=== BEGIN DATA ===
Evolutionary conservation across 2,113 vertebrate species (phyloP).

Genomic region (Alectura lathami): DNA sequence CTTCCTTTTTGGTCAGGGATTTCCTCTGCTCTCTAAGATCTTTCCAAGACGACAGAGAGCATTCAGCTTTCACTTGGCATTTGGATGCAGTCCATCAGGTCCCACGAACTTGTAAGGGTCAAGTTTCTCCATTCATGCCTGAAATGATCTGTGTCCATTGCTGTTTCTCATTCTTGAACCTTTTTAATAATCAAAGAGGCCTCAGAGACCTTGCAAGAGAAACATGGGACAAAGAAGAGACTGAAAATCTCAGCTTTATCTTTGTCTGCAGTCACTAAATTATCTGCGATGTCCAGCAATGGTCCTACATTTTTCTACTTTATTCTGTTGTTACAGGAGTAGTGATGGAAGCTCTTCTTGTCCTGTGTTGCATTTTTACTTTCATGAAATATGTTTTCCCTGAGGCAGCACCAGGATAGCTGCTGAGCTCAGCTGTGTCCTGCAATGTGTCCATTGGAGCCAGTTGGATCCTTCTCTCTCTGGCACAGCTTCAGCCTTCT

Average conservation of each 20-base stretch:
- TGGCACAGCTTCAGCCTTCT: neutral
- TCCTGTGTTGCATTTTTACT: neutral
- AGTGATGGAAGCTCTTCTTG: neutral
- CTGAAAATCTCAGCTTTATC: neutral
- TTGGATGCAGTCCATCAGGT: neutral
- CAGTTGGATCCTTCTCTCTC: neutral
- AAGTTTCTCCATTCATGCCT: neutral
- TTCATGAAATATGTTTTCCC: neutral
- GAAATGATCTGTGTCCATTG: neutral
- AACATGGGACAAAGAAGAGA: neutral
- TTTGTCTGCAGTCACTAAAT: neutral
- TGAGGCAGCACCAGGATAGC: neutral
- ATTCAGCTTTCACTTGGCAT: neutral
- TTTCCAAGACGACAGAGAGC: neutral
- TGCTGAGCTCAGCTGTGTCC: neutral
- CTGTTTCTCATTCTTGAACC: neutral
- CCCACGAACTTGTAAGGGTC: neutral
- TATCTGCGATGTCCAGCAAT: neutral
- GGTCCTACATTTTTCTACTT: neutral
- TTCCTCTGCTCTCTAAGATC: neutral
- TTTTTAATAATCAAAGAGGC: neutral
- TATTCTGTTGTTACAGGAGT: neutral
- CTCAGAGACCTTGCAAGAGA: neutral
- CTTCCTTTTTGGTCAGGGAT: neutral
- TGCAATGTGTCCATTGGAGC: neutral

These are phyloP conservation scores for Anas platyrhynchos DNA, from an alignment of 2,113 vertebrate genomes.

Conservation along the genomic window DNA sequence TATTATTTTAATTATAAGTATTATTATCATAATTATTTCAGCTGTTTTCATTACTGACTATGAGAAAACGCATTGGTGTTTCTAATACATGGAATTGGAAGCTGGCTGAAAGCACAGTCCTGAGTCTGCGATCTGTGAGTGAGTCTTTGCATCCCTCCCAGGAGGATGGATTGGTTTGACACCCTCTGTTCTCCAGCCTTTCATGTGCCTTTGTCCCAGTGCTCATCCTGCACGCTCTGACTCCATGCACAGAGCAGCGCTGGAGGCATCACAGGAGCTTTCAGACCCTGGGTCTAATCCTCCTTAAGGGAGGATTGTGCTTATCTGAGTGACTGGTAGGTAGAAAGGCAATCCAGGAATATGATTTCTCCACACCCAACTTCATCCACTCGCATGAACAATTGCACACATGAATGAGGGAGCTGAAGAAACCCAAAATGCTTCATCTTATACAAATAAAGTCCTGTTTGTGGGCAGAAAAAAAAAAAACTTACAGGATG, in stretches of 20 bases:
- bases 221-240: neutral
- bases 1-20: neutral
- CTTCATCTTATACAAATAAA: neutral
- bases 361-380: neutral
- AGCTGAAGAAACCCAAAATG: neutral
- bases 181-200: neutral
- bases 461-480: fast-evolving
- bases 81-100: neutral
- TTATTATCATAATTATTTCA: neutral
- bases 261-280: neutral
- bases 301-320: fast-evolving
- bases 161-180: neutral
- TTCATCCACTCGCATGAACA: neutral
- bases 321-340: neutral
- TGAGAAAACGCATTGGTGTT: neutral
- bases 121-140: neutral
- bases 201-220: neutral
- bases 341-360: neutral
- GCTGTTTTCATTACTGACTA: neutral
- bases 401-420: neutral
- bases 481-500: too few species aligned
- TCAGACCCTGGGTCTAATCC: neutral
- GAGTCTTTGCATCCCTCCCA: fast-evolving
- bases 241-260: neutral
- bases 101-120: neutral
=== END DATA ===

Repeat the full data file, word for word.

Evolutionary conservation across 2,113 vertebrate species (phyloP).

Genomic region (Alectura lathami): DNA sequence CTTCCTTTTTGGTCAGGGATTTCCTCTGCTCTCTAAGATCTTTCCAAGACGACAGAGAGCATTCAGCTTTCACTTGGCATTTGGATGCAGTCCATCAGGTCCCACGAACTTGTAAGGGTCAAGTTTCTCCATTCATGCCTGAAATGATCTGTGTCCATTGCTGTTTCTCATTCTTGAACCTTTTTAATAATCAAAGAGGCCTCAGAGACCTTGCAAGAGAAACATGGGACAAAGAAGAGACTGAAAATCTCAGCTTTATCTTTGTCTGCAGTCACTAAATTATCTGCGATGTCCAGCAATGGTCCTACATTTTTCTACTTTATTCTGTTGTTACAGGAGTAGTGATGGAAGCTCTTCTTGTCCTGTGTTGCATTTTTACTTTCATGAAATATGTTTTCCCTGAGGCAGCACCAGGATAGCTGCTGAGCTCAGCTGTGTCCTGCAATGTGTCCATTGGAGCCAGTTGGATCCTTCTCTCTCTGGCACAGCTTCAGCCTTCT

Average conservation of each 20-base stretch:
- TGGCACAGCTTCAGCCTTCT: neutral
- TCCTGTGTTGCATTTTTACT: neutral
- AGTGATGGAAGCTCTTCTTG: neutral
- CTGAAAATCTCAGCTTTATC: neutral
- TTGGATGCAGTCCATCAGGT: neutral
- CAGTTGGATCCTTCTCTCTC: neutral
- AAGTTTCTCCATTCATGCCT: neutral
- TTCATGAAATATGTTTTCCC: neutral
- GAAATGATCTGTGTCCATTG: neutral
- AACATGGGACAAAGAAGAGA: neutral
- TTTGTCTGCAGTCACTAAAT: neutral
- TGAGGCAGCACCAGGATAGC: neutral
- ATTCAGCTTTCACTTGGCAT: neutral
- TTTCCAAGACGACAGAGAGC: neutral
- TGCTGAGCTCAGCTGTGTCC: neutral
- CTGTTTCTCATTCTTGAACC: neutral
- CCCACGAACTTGTAAGGGTC: neutral
- TATCTGCGATGTCCAGCAAT: neutral
- GGTCCTACATTTTTCTACTT: neutral
- TTCCTCTGCTCTCTAAGATC: neutral
- TTTTTAATAATCAAAGAGGC: neutral
- TATTCTGTTGTTACAGGAGT: neutral
- CTCAGAGACCTTGCAAGAGA: neutral
- CTTCCTTTTTGGTCAGGGAT: neutral
- TGCAATGTGTCCATTGGAGC: neutral

These are phyloP conservation scores for Anas platyrhynchos DNA, from an alignment of 2,113 vertebrate genomes.

Conservation along the genomic window DNA sequence TATTATTTTAATTATAAGTATTATTATCATAATTATTTCAGCTGTTTTCATTACTGACTATGAGAAAACGCATTGGTGTTTCTAATACATGGAATTGGAAGCTGGCTGAAAGCACAGTCCTGAGTCTGCGATCTGTGAGTGAGTCTTTGCATCCCTCCCAGGAGGATGGATTGGTTTGACACCCTCTGTTCTCCAGCCTTTCATGTGCCTTTGTCCCAGTGCTCATCCTGCACGCTCTGACTCCATGCACAGAGCAGCGCTGGAGGCATCACAGGAGCTTTCAGACCCTGGGTCTAATCCTCCTTAAGGGAGGATTGTGCTTATCTGAGTGACTGGTAGGTAGAAAGGCAATCCAGGAATATGATTTCTCCACACCCAACTTCATCCACTCGCATGAACAATTGCACACATGAATGAGGGAGCTGAAGAAACCCAAAATGCTTCATCTTATACAAATAAAGTCCTGTTTGTGGGCAGAAAAAAAAAAAACTTACAGGATG, in stretches of 20 bases:
- bases 221-240: neutral
- bases 1-20: neutral
- CTTCATCTTATACAAATAAA: neutral
- bases 361-380: neutral
- AGCTGAAGAAACCCAAAATG: neutral
- bases 181-200: neutral
- bases 461-480: fast-evolving
- bases 81-100: neutral
- TTATTATCATAATTATTTCA: neutral
- bases 261-280: neutral
- bases 301-320: fast-evolving
- bases 161-180: neutral
- TTCATCCACTCGCATGAACA: neutral
- bases 321-340: neutral
- TGAGAAAACGCATTGGTGTT: neutral
- bases 121-140: neutral
- bases 201-220: neutral
- bases 341-360: neutral
- GCTGTTTTCATTACTGACTA: neutral
- bases 401-420: neutral
- bases 481-500: too few species aligned
- TCAGACCCTGGGTCTAATCC: neutral
- GAGTCTTTGCATCCCTCCCA: fast-evolving
- bases 241-260: neutral
- bases 101-120: neutral